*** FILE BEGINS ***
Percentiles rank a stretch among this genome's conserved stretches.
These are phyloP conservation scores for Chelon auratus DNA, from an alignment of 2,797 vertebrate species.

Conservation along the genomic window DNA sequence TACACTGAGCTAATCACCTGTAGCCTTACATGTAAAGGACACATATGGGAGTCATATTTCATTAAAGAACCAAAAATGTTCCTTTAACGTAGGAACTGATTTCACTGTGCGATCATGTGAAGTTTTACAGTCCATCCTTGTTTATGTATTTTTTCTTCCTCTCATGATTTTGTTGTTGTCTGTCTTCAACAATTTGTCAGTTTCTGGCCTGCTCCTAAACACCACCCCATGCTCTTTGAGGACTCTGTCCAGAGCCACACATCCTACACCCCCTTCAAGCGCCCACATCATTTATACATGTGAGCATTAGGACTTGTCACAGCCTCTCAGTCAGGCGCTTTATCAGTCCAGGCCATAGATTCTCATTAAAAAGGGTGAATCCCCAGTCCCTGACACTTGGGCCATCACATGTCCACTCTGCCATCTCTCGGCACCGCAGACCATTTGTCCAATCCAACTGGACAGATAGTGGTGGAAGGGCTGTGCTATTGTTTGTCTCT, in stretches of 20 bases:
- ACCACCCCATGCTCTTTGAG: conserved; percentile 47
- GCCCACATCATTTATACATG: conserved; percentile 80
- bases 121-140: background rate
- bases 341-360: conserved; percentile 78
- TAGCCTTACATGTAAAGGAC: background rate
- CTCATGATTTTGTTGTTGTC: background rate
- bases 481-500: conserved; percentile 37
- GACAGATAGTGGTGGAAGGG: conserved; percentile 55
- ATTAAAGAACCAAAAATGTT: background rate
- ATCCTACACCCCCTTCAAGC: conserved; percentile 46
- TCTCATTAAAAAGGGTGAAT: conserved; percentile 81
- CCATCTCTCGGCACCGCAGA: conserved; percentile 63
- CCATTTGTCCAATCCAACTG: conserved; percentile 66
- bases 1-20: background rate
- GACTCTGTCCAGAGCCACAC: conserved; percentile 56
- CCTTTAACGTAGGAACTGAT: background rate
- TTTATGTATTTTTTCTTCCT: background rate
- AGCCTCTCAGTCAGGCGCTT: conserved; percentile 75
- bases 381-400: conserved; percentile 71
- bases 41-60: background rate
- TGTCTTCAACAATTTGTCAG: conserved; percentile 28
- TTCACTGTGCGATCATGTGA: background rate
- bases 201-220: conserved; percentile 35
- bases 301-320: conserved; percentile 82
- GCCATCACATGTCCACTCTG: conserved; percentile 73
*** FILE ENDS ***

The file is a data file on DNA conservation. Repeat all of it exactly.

Percentiles rank a stretch among this genome's conserved stretches.
These are phyloP conservation scores for Chelon auratus DNA, from an alignment of 2,797 vertebrate species.

Conservation along the genomic window DNA sequence TACACTGAGCTAATCACCTGTAGCCTTACATGTAAAGGACACATATGGGAGTCATATTTCATTAAAGAACCAAAAATGTTCCTTTAACGTAGGAACTGATTTCACTGTGCGATCATGTGAAGTTTTACAGTCCATCCTTGTTTATGTATTTTTTCTTCCTCTCATGATTTTGTTGTTGTCTGTCTTCAACAATTTGTCAGTTTCTGGCCTGCTCCTAAACACCACCCCATGCTCTTTGAGGACTCTGTCCAGAGCCACACATCCTACACCCCCTTCAAGCGCCCACATCATTTATACATGTGAGCATTAGGACTTGTCACAGCCTCTCAGTCAGGCGCTTTATCAGTCCAGGCCATAGATTCTCATTAAAAAGGGTGAATCCCCAGTCCCTGACACTTGGGCCATCACATGTCCACTCTGCCATCTCTCGGCACCGCAGACCATTTGTCCAATCCAACTGGACAGATAGTGGTGGAAGGGCTGTGCTATTGTTTGTCTCT, in stretches of 20 bases:
- ACCACCCCATGCTCTTTGAG: conserved; percentile 47
- GCCCACATCATTTATACATG: conserved; percentile 80
- bases 121-140: background rate
- bases 341-360: conserved; percentile 78
- TAGCCTTACATGTAAAGGAC: background rate
- CTCATGATTTTGTTGTTGTC: background rate
- bases 481-500: conserved; percentile 37
- GACAGATAGTGGTGGAAGGG: conserved; percentile 55
- ATTAAAGAACCAAAAATGTT: background rate
- ATCCTACACCCCCTTCAAGC: conserved; percentile 46
- TCTCATTAAAAAGGGTGAAT: conserved; percentile 81
- CCATCTCTCGGCACCGCAGA: conserved; percentile 63
- CCATTTGTCCAATCCAACTG: conserved; percentile 66
- bases 1-20: background rate
- GACTCTGTCCAGAGCCACAC: conserved; percentile 56
- CCTTTAACGTAGGAACTGAT: background rate
- TTTATGTATTTTTTCTTCCT: background rate
- AGCCTCTCAGTCAGGCGCTT: conserved; percentile 75
- bases 381-400: conserved; percentile 71
- bases 41-60: background rate
- TGTCTTCAACAATTTGTCAG: conserved; percentile 28
- TTCACTGTGCGATCATGTGA: background rate
- bases 201-220: conserved; percentile 35
- bases 301-320: conserved; percentile 82
- GCCATCACATGTCCACTCTG: conserved; percentile 73